Pie Five operator sets brisk development pace
Dave Goebel, l to r, operates Pie Fives with sons Kerry and Kevin.
Check out this development pace, which Dave Goebel, former CEO of Applebee’s, is executing as a Pie Five franchisee.
“Our first restaurant opened August 12 of 2013. We currently have four operating restaurants. We’re scheduled to open No. 5 on July 31, No. 6 on August 21, No. 7 on September 11 or 17, and No. 8 around Thanksgiving,” he said when reached in July.
It’s the kind of execution franchisors dream about when they sign multi-unit operators, and Goebel is one of a rare breed who can actually pull off those 10 packs. “It’s going to be a wild summer and fall,” Goebel says.
Goebel had an initial 10-store development agreement that needs to be complete by late 2016. “We’ll be well ahead of that schedule,” he says, and then he plans to go back to the franchisor, Rave Restaurant Group, to sign up for 8 to 10 more.
So how is he doing it, and what can other operators take from his playbook? First, “the familiarity with the Kansas City and surrounding market is fairly important,” Goebel says, where his family moved in 1993 when they were aggressively building Boston Markets. His stint with Applebee’s was in the city, too. “I really know our market extremely well,” and has relationships with developers and brokers. “It helps you zero in on locations quickly.”
Second, he notes aggressive development agreements require significant capital. “You reach an inflection point where the operating capital takes care of itself, but sometimes it’s a tough road to get there,” he says. Goebel’s approach is to consider his lenders as “serious partners,” with whom he shares full disclosure in regular meetings.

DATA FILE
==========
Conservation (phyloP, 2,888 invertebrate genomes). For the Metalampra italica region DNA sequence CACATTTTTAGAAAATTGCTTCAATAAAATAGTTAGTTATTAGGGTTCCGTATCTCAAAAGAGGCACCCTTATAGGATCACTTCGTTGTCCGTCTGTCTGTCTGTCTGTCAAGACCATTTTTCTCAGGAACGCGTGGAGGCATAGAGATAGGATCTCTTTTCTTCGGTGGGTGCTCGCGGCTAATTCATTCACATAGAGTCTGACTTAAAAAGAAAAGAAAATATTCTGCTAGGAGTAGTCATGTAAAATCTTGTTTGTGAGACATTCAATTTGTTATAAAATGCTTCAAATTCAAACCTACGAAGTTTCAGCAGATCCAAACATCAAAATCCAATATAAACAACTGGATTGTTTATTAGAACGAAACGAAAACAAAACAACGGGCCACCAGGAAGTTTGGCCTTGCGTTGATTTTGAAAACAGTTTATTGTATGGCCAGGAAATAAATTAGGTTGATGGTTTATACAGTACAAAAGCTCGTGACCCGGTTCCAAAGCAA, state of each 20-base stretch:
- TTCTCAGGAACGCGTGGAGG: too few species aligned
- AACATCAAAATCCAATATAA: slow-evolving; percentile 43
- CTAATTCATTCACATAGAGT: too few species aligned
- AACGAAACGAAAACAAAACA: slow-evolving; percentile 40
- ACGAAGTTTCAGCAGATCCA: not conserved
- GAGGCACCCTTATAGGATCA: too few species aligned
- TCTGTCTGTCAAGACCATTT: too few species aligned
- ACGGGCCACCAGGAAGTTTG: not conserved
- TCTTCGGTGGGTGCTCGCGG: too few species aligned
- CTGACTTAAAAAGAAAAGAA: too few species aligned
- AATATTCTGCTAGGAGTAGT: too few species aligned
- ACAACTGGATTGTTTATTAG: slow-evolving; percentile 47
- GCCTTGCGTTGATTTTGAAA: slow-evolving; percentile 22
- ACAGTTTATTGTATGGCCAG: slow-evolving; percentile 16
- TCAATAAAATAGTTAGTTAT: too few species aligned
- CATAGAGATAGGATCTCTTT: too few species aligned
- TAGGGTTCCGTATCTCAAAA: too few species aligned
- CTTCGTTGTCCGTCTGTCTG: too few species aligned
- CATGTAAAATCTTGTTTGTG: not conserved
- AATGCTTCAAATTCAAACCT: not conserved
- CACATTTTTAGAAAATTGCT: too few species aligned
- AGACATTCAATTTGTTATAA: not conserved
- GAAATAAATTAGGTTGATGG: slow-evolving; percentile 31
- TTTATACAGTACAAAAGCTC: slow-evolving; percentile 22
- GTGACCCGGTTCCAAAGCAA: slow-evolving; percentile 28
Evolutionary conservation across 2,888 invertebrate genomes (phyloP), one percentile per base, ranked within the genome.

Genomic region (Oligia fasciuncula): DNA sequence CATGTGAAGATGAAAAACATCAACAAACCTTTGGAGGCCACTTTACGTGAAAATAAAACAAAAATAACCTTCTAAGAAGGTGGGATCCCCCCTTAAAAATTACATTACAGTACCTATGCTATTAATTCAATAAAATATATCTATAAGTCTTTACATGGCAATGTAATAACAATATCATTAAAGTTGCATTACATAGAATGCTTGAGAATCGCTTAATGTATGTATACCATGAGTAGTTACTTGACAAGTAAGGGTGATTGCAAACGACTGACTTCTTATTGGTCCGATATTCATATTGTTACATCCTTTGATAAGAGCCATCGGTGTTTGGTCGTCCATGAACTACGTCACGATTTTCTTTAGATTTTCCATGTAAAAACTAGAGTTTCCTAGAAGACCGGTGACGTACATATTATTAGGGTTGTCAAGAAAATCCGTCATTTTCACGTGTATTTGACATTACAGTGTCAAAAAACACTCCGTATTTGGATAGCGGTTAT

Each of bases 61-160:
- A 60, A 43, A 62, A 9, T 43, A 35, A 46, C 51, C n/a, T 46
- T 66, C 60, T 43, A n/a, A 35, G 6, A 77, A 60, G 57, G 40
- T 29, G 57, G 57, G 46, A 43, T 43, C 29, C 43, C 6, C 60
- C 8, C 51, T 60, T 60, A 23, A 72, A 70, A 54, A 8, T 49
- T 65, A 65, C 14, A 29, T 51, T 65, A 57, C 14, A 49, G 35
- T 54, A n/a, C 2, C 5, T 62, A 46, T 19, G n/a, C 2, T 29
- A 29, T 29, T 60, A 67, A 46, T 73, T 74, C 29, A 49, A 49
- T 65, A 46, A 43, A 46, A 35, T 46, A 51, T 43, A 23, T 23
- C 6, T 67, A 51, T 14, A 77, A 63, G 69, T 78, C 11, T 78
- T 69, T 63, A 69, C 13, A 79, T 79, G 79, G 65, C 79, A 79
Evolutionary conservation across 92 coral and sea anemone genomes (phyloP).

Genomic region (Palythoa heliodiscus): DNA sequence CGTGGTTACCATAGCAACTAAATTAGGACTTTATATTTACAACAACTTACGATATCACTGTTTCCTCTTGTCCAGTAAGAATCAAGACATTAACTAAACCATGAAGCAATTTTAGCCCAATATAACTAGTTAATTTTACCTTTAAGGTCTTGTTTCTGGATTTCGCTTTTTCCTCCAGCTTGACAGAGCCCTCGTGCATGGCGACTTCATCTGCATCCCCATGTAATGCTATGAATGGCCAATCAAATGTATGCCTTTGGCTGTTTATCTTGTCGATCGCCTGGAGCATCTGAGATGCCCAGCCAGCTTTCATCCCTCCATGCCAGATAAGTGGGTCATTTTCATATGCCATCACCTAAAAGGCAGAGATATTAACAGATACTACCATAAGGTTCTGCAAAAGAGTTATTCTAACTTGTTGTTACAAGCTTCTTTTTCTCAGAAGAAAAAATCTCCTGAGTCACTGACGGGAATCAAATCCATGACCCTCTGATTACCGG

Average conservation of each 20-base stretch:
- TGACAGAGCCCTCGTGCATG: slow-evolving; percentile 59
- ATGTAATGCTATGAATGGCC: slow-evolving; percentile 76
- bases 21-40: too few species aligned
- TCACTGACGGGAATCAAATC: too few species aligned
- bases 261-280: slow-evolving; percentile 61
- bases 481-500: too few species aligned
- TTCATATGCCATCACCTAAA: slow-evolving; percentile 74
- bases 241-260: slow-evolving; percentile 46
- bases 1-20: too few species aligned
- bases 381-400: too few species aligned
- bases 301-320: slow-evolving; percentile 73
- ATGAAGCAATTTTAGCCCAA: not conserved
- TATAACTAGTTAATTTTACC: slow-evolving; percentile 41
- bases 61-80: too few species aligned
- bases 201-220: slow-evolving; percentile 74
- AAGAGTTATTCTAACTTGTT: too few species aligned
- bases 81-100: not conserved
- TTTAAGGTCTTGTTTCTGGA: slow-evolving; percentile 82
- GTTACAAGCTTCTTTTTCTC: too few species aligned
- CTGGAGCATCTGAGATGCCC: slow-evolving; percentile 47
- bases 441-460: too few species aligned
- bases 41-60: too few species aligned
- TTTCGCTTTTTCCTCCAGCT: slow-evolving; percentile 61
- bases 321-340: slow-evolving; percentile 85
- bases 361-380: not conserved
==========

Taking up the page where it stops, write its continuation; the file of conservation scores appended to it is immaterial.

And third, “I refuse to let us get behind on the people equation. We will keep the gun very loaded with qualified, trained people,” he says. That means hiring and training assistant managers and general managers, even before they’re needed in a store. “The worst thing in the world that happens is we end up with a fully trained, qualified manager” who doesn’t yet have an assignment. They’ll add the person to an open restaurant to provide “additional topspin.” “I really don’t mind that,” Goebel says, “because the flip side of that is being caught short, and I’m not going to do that.”
A one-two punch
Goebel says he researched all the fast-casual pizza brands before choosing Pie Five, part of Rave Restaurant Group, based in The Colony, Texas, that also operates Pizza Inn.
“I loved the simplicity,” he says. “Pie Five’s approach was, we’re going to do one thing very, very well, which affords us the opportunity to do it very consistently, and it affords us the ability to get maximum throughput.”
Many fast-casual players stick to one thing and the model works very well. “There are others that have been lured to enhance the offering,” he says, citing his experience with Boston Market, which started as Boston Chicken and was “a beautiful model in terms of throughput and consistency. When that was altered to become Boston Market,” in 1995, “we added ham and turkey and meatloaf, and it changed the whole economic equation. It changed our ability to be 100 percent on with every guest.”
He also thinks “the world” of Rave CEO Randy Gier. “This sounds like blasphemy coming from an operator, but I love the fact that in a start-up like this he’s really all about consumer, all about R&D, all about food innovation, all about marketing”—in other words, all about everything other than operations.
Chris Smith, COO, also comes in for praise. “Smith is a disciplinarian about the system and processes, which I think is needed. It’s just a nice one-two punch.”